The waveguides are fabricated on the SOI substrates by Electron Beam Lithography (EBL) and dry etching in a two-step process. First, using hydrogen silsesquioxane negative tone resist in combination with a high contrast development process [36] all device features are defined and fully etched to the buried oxide using an HBr-based ICP-RIE process [37]. In a second step, a positive tone ZEP resist mask is carefully aligned to those features, exposed and used to define the shallow etched parts of the devices using a C4F8/SF6-based dry etching process. For both process steps a multi pass exposure approach is used to further reduce the sidewall roughness of the photonic device, hence minimizing scattering losses in those devices. Furthermore, special care is taken to guarantee accurate critical dimensions of all parts of the device by applying a very accurate proximity effect correction in combination with a well-balanced exposure dose [38]. Although the reported devices were fabricated using EBL, the literature contains multiple examples of AWGs [34] and other devices [32] fabricated using 193 nm and 248 nm UV-lithography.

For spectral characterization, a broadband source was employed in the range of 1525–1575 nm, and traces were recorded using a Optical Spectrum Analyzer with 10 pm resolution. All the traces were normalized with respect to a straight waveguide. The results are shown in Fig. 4. Panel (b) shows the spectra for the seven channels of the AWG, from the central input. The peak insertion loss is approximately 3 dB. Note this value is subject to small variations in the performance of the FGCs (expected ± 0.4 dB). The highest side lobe level is 12 dB below the pass band maximum. The presence of these relatively high side lobes when comparing to simulations, Fig. 3(b), and measurements, Fig. 4(b), may be attributed in part to the multimode nature of the straight sections, of width 800 nm, in the array. Besides, other detrimental effect may be polarization rotation in the bends. All the bends had a width of 450 nm, and despite some simulation studies [39] state polarization rotation is negligible for this waveguide width and the radius employed (5 *μ*m), they did not take into account slanted waveguide walls (as for instance in [40]). Furthermore, discretization effects due to grid snapping, introduce phase front distortion after propagation through the AWG arms, as reported in [41]. Despite our design layout was exported to a 1 nm grid, the EBL tool used 5 nm grid snapping. As per [41], the path length variation is then in the order of ±15 nm for the orthogonal layout with two vertical and one horizontal straight waveguide per arm. Through the effective index and wavelength, this variation leads to a phase error of ±*π*/19. Our simulations accounting for this random error show the best achievable noise floor is −30 dB, in good agreement with [41]. In the latter the discretization effect was not accounted for the bent sections in the arms, which otherwise are naturally more sensitive to discretization than straight sections. Therefore, the more curved sections are used, the highest the noise floor is to be expected.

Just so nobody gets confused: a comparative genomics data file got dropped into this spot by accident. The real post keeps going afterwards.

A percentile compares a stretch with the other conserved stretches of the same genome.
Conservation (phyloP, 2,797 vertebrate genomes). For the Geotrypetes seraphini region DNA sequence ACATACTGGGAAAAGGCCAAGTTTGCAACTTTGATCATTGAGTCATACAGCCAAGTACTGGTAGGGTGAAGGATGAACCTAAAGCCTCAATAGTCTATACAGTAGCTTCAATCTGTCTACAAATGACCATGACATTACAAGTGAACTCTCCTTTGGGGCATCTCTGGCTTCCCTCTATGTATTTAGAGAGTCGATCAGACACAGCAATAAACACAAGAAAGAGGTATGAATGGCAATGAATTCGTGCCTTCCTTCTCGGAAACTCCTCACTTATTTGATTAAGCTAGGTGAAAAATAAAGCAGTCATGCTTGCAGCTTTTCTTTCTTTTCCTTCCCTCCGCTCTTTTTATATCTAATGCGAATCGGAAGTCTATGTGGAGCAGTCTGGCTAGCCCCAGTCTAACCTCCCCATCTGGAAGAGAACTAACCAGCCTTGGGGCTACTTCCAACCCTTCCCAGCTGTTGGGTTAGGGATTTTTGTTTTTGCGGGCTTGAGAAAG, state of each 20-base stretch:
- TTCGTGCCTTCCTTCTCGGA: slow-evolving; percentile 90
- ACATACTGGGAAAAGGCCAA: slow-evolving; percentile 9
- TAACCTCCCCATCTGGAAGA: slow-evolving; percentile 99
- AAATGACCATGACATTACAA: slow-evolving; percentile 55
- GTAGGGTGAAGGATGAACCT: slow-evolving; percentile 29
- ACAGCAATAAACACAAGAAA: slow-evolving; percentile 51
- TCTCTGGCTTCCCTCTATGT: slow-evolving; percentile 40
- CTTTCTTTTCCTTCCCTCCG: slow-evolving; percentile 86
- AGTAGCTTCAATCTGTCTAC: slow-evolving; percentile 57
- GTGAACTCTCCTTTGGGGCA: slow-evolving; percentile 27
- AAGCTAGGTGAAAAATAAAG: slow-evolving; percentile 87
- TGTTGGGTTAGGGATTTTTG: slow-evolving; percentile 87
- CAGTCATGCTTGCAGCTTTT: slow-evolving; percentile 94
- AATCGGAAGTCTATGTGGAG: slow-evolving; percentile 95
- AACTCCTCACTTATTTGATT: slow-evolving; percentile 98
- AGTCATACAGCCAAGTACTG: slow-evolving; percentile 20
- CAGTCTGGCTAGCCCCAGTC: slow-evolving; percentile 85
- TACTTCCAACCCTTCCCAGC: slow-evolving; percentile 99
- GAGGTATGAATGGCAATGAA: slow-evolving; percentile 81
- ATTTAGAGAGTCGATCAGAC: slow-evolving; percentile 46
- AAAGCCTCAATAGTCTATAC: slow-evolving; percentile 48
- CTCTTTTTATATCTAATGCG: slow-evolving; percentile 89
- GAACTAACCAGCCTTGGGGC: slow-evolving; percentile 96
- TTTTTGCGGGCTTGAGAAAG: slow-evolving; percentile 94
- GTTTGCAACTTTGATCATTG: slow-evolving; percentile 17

The spectra for the three inner channels of the R-AWG, from the central input, is shown in Fig. 4(c). The other three channels were not designed to be measured, as they end in the same side of the chip than the central input. Finally, Fig. 4(d) shows the comparison of both AWG and R-AWG. Two main differences are clearly visible in the figure, between the AWG and the R-AWG. These can be seen in (d) comparing for instance traces A0 and R0. First, the shape of the pass band is slightly degraded towards longer wavelength, for the R-AWG, where broadening happens at 6 dB below maximum. Second, the side lobe level is increased by 4 dB in the R-AWG as compared to the AWG. Being the only difference between both devices the presence of SLRs, these degradations are likely to be due to phase/amplitude imperfections in the reflectors. Since each SLR is placed in positions not adapted to the aforementioned 5 nm grid snapping, the following additional effects, when compared to a regular AWG, are present. Firstly, the MMI bodies will differ from SLR to SLR, where the lengths may differ by ±5 nm and hence lead to a phase error of ±*π*/54. Secondly, compared to the regular AWG, the R-AWG has an additional bent section in each SLR, which as mentioned above are naturally sensitive to the effects of mask discretization than straight sections. These two effects may be the cause of the comparatively worse performance of the R-AWG and the AWG. Despite this, design techniques can be used to adapt the MMI lengths, widths and positions optimally to the 5 nm grid. Furthermore, the bend radius can be increased to minimize the discretization effect, at the expense of footprint.